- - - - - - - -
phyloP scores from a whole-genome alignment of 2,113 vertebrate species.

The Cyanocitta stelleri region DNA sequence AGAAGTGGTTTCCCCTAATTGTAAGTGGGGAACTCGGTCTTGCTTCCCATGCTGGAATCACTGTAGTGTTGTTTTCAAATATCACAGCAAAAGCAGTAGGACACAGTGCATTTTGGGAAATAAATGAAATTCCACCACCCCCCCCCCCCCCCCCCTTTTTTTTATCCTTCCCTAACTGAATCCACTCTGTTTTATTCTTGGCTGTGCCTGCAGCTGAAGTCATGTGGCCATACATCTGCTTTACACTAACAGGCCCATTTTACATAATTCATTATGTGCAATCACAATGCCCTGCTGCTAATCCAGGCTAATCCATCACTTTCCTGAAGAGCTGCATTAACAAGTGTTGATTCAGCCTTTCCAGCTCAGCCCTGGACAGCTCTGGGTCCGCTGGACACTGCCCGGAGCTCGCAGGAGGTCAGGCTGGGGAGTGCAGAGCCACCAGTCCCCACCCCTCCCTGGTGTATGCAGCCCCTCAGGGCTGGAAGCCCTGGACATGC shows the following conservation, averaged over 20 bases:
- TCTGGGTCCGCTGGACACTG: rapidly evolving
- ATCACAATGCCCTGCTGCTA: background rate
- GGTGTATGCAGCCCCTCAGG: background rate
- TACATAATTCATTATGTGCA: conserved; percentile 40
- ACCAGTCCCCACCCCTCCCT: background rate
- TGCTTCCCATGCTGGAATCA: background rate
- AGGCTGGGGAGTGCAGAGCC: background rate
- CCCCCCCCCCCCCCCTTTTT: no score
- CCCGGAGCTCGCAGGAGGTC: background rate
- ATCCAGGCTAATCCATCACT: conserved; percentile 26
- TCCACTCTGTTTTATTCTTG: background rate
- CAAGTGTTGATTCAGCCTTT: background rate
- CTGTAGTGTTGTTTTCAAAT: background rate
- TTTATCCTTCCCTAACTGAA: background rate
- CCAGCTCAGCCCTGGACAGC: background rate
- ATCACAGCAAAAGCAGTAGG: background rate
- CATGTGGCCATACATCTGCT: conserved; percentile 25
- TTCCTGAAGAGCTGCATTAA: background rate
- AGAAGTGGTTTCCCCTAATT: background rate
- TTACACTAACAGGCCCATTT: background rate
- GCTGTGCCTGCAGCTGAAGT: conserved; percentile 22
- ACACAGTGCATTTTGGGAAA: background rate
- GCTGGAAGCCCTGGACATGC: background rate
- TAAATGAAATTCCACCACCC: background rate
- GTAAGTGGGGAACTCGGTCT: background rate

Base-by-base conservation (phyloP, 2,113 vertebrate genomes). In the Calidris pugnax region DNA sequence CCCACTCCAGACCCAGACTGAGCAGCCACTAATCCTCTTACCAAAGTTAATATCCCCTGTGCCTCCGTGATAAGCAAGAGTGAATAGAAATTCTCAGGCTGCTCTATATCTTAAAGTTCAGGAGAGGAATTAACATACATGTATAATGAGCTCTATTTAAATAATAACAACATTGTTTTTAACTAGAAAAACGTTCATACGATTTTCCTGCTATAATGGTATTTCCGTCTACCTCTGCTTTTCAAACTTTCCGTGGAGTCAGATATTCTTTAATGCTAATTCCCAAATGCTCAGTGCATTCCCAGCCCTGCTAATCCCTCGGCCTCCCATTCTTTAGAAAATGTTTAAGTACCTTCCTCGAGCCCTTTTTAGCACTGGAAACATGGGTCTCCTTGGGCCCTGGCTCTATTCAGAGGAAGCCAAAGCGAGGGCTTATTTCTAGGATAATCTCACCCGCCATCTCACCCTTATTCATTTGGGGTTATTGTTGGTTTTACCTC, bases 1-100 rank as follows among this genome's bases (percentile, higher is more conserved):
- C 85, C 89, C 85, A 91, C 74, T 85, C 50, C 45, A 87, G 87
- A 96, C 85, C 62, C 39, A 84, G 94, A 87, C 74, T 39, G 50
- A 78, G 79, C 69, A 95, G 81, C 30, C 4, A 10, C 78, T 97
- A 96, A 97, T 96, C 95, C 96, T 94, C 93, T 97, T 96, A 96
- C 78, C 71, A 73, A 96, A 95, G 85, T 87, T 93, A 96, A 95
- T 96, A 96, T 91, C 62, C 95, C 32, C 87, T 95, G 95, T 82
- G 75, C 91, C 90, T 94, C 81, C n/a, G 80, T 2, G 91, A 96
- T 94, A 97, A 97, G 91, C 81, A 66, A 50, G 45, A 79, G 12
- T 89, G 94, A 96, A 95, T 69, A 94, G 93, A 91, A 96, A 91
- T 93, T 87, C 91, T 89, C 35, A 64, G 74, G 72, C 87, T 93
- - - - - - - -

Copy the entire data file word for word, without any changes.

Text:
phyloP scores from a whole-genome alignment of 2,113 vertebrate species.

The Cyanocitta stelleri region DNA sequence AGAAGTGGTTTCCCCTAATTGTAAGTGGGGAACTCGGTCTTGCTTCCCATGCTGGAATCACTGTAGTGTTGTTTTCAAATATCACAGCAAAAGCAGTAGGACACAGTGCATTTTGGGAAATAAATGAAATTCCACCACCCCCCCCCCCCCCCCCCTTTTTTTTATCCTTCCCTAACTGAATCCACTCTGTTTTATTCTTGGCTGTGCCTGCAGCTGAAGTCATGTGGCCATACATCTGCTTTACACTAACAGGCCCATTTTACATAATTCATTATGTGCAATCACAATGCCCTGCTGCTAATCCAGGCTAATCCATCACTTTCCTGAAGAGCTGCATTAACAAGTGTTGATTCAGCCTTTCCAGCTCAGCCCTGGACAGCTCTGGGTCCGCTGGACACTGCCCGGAGCTCGCAGGAGGTCAGGCTGGGGAGTGCAGAGCCACCAGTCCCCACCCCTCCCTGGTGTATGCAGCCCCTCAGGGCTGGAAGCCCTGGACATGC shows the following conservation, averaged over 20 bases:
- TCTGGGTCCGCTGGACACTG: rapidly evolving
- ATCACAATGCCCTGCTGCTA: background rate
- GGTGTATGCAGCCCCTCAGG: background rate
- TACATAATTCATTATGTGCA: conserved; percentile 40
- ACCAGTCCCCACCCCTCCCT: background rate
- TGCTTCCCATGCTGGAATCA: background rate
- AGGCTGGGGAGTGCAGAGCC: background rate
- CCCCCCCCCCCCCCCTTTTT: no score
- CCCGGAGCTCGCAGGAGGTC: background rate
- ATCCAGGCTAATCCATCACT: conserved; percentile 26
- TCCACTCTGTTTTATTCTTG: background rate
- CAAGTGTTGATTCAGCCTTT: background rate
- CTGTAGTGTTGTTTTCAAAT: background rate
- TTTATCCTTCCCTAACTGAA: background rate
- CCAGCTCAGCCCTGGACAGC: background rate
- ATCACAGCAAAAGCAGTAGG: background rate
- CATGTGGCCATACATCTGCT: conserved; percentile 25
- TTCCTGAAGAGCTGCATTAA: background rate
- AGAAGTGGTTTCCCCTAATT: background rate
- TTACACTAACAGGCCCATTT: background rate
- GCTGTGCCTGCAGCTGAAGT: conserved; percentile 22
- ACACAGTGCATTTTGGGAAA: background rate
- GCTGGAAGCCCTGGACATGC: background rate
- TAAATGAAATTCCACCACCC: background rate
- GTAAGTGGGGAACTCGGTCT: background rate

Base-by-base conservation (phyloP, 2,113 vertebrate genomes). In the Calidris pugnax region DNA sequence CCCACTCCAGACCCAGACTGAGCAGCCACTAATCCTCTTACCAAAGTTAATATCCCCTGTGCCTCCGTGATAAGCAAGAGTGAATAGAAATTCTCAGGCTGCTCTATATCTTAAAGTTCAGGAGAGGAATTAACATACATGTATAATGAGCTCTATTTAAATAATAACAACATTGTTTTTAACTAGAAAAACGTTCATACGATTTTCCTGCTATAATGGTATTTCCGTCTACCTCTGCTTTTCAAACTTTCCGTGGAGTCAGATATTCTTTAATGCTAATTCCCAAATGCTCAGTGCATTCCCAGCCCTGCTAATCCCTCGGCCTCCCATTCTTTAGAAAATGTTTAAGTACCTTCCTCGAGCCCTTTTTAGCACTGGAAACATGGGTCTCCTTGGGCCCTGGCTCTATTCAGAGGAAGCCAAAGCGAGGGCTTATTTCTAGGATAATCTCACCCGCCATCTCACCCTTATTCATTTGGGGTTATTGTTGGTTTTACCTC, bases 1-100 rank as follows among this genome's bases (percentile, higher is more conserved):
- C 85, C 89, C 85, A 91, C 74, T 85, C 50, C 45, A 87, G 87
- A 96, C 85, C 62, C 39, A 84, G 94, A 87, C 74, T 39, G 50
- A 78, G 79, C 69, A 95, G 81, C 30, C 4, A 10, C 78, T 97
- A 96, A 97, T 96, C 95, C 96, T 94, C 93, T 97, T 96, A 96
- C 78, C 71, A 73, A 96, A 95, G 85, T 87, T 93, A 96, A 95
- T 96, A 96, T 91, C 62, C 95, C 32, C 87, T 95, G 95, T 82
- G 75, C 91, C 90, T 94, C 81, C n/a, G 80, T 2, G 91, A 96
- T 94, A 97, A 97, G 91, C 81, A 66, A 50, G 45, A 79, G 12
- T 89, G 94, A 96, A 95, T 69, A 94, G 93, A 91, A 96, A 91
- T 93, T 87, C 91, T 89, C 35, A 64, G 74, G 72, C 87, T 93